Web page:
Over the past few years and with the threat of increasing heavy rainfall, the TfB team developed a matrix to prioritise proposed drainage schemes. The flood management team also advised on flood risk areas in order to include schemes to tackle flooding before they become an issue to residents.
The matrix is completed to score each proposed scheme against a set of criteria which includes road safety, property damage, local reports and time weighting. From this matrix a rolling programme of works is developed with approximately 30 schemes prioritised for delivery each year.
What else has TfB been doing to tackle the wet weather and flooding?
As well as the 29 drainage schemes the highway maintenance teams carry out a range of activities including routine gully clearing to keep the drainage flowing.
Over the last few months of extreme rainfall, it has been a challenge to keep on top of the significant additional reactive work of clearing sites where flooding or standing surface water has been identified. Often, problems lie within underground drainage pipes, or more recently the issue of a lot of water trying to enter the drainage at once, overwhelming the system.
Even if sufficient capacity exists, gullies and pipes can also become blocked with debris, especially during autumn leaf fall. An additional machine was brought in by TfB for a twelve week period in order to supplement the efforts of the three full time teams in the depots in the North and South of the County. Additionally, new gully machines have been purchased to upgrade existing ones, operating from the depots at Aylesbury, High Wycombe and Amersham. This will double the number of gully emptiers active on the network between April and June, combatting the effects of the winter period and preparing the network for the autumn and winter weather of 2020/21.
A new asset management software system (GullySMART) is now in use to manage over 79,000 gullies in Buckinghamshire. The system combines mobile technology with mapping data, available on a hand held device and building a forward looking profile of required maintenance based upon historical knowledge of attendance and condition. This innovative technology will enable TfB to build a picture of the condition of the gully data, which will ultimately lead to a more focussed ‘needs based’ approach to the gully-clearing programme, concentrating on those gullies that need more frequent cleansing.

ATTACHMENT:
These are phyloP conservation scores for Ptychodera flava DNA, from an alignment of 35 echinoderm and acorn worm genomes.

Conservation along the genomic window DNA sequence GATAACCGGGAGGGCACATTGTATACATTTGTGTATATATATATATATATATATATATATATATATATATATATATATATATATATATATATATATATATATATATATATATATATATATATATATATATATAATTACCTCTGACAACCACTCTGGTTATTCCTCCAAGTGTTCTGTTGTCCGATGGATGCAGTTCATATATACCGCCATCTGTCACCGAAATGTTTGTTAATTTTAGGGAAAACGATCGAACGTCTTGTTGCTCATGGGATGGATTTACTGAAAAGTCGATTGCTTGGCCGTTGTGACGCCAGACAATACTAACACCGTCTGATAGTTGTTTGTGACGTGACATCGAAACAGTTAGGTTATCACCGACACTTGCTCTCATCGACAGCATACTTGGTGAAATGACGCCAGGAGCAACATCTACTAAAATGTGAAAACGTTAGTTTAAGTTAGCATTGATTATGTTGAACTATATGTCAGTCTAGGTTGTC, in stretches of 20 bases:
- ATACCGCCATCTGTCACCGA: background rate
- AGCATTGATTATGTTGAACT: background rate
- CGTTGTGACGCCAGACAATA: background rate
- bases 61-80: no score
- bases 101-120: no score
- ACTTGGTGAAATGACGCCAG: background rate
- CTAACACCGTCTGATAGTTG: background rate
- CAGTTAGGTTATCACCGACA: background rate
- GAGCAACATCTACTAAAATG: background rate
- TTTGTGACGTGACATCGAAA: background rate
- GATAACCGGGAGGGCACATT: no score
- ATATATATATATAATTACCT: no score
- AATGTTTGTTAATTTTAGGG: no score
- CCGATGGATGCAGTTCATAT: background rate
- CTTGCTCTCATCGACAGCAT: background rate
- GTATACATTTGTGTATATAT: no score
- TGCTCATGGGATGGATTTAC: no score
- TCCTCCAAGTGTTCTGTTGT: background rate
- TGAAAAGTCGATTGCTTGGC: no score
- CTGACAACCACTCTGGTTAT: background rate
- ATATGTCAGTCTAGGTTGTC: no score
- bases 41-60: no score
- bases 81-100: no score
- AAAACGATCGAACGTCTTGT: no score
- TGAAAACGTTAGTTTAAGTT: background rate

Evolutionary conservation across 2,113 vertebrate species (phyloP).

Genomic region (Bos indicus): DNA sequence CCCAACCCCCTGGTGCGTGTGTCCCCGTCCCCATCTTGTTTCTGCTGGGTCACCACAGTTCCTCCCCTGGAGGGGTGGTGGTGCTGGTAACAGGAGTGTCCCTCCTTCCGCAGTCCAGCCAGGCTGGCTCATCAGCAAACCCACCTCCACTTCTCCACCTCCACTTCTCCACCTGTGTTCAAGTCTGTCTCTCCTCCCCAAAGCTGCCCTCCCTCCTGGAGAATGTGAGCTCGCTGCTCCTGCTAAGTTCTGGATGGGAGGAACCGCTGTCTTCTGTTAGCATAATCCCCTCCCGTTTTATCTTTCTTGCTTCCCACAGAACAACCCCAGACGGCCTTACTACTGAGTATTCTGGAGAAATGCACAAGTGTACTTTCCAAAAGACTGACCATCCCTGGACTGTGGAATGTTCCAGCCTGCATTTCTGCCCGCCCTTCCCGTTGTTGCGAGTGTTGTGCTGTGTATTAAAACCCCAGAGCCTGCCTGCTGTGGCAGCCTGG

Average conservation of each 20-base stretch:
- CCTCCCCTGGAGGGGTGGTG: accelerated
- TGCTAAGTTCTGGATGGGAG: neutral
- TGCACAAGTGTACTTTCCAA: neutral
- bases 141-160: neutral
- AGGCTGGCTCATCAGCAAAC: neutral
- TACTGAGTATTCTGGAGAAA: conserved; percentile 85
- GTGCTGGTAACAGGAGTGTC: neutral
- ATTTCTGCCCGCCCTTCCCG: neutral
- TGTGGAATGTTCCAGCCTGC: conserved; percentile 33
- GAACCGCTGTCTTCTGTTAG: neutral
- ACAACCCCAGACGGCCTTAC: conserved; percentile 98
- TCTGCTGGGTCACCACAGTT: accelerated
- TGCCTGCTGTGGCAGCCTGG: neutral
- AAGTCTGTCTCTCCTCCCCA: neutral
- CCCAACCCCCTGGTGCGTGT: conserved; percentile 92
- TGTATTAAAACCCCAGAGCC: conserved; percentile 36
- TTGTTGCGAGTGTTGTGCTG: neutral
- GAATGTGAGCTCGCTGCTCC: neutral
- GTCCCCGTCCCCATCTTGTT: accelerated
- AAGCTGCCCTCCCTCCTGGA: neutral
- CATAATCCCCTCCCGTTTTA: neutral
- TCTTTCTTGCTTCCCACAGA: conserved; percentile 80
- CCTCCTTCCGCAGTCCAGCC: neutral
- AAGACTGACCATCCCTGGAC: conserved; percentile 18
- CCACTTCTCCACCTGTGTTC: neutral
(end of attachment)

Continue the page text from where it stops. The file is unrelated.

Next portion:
Mark Shaw Deputy Leader and Cabinet Member for Transportation keeps a keen eye on all work in progress to manage flooding and said: “I am satisfied that this two pronged approach to gully clearing plus major schemes to address the more problem areas of highway flooding will have a significant impact however, we can’t get complacent. I am pleased that we will also be adding an additional £1 million to the routine gully clearing programme from April 2020. We will have an extra 3 gully machines on the network between April and June giving us 6 machines to get ahead of ourselves this year, should we experience another wet autumn.”
Hopefully that will help to resolve some of the issues we are experiencing in Ivinghoe Division with flooding and surface water going forward.
As this is my last report in my capacity as your county councillor for Buckinghamshire County Council, I wanted to say what a privilege it has been for me to serve our local community. While it is a somewhat poignant and moving time for those of us in Buckinghamshire County Council and undoubtedly also for my colleagues in Aylesbury Vale District Council and the other district councils across Buckinghamshire, I hope that the new unitary Buckinghamshire Council will be welcomed by residents and parish councils alike, and will go from strength to strength.
I would like to remind residents that the new Buckinghamshire Council comes into effect on 1st April, 2020 and that councillor elections will take place on 7th May, 2020. I would also like to take this opportunity to wish all candidates good luck in those elections.